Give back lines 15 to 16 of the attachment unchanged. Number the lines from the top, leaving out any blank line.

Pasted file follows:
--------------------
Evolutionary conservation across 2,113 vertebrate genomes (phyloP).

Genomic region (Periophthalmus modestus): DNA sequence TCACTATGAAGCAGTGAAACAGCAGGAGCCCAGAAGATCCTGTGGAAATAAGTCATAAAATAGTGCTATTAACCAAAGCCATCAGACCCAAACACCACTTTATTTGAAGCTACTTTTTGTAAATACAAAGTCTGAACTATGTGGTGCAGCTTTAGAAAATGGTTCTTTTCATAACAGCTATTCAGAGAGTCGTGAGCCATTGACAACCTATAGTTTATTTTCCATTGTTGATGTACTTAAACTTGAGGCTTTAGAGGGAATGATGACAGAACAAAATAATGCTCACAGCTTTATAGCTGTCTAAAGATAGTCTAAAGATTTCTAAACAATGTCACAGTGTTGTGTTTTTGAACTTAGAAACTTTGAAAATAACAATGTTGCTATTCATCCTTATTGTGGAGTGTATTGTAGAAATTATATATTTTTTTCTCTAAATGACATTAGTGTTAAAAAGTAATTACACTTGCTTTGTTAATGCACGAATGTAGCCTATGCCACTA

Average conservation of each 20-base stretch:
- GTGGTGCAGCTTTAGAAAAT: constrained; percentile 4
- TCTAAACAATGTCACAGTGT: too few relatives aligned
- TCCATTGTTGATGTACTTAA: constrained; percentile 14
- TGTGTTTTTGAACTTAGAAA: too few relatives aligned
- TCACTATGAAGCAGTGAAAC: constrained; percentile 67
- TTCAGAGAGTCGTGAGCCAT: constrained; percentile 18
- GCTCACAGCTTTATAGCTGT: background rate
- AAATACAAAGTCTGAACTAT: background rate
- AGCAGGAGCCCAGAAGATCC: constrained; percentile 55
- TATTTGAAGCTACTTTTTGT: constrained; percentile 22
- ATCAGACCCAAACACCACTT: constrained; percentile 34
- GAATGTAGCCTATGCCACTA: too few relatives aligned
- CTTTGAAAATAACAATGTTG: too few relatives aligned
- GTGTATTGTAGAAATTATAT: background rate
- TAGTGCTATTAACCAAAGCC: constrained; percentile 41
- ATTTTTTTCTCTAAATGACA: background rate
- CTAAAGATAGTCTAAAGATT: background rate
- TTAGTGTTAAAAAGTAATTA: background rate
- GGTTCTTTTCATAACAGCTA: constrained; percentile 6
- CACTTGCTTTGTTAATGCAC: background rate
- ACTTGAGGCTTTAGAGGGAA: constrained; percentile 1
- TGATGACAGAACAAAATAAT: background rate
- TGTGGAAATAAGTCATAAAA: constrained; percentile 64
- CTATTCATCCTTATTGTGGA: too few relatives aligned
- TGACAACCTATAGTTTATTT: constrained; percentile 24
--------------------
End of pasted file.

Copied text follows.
- GAATGTAGCCTATGCCACTA: too few relatives aligned
- CTTTGAAAATAACAATGTTG: too few relatives aligned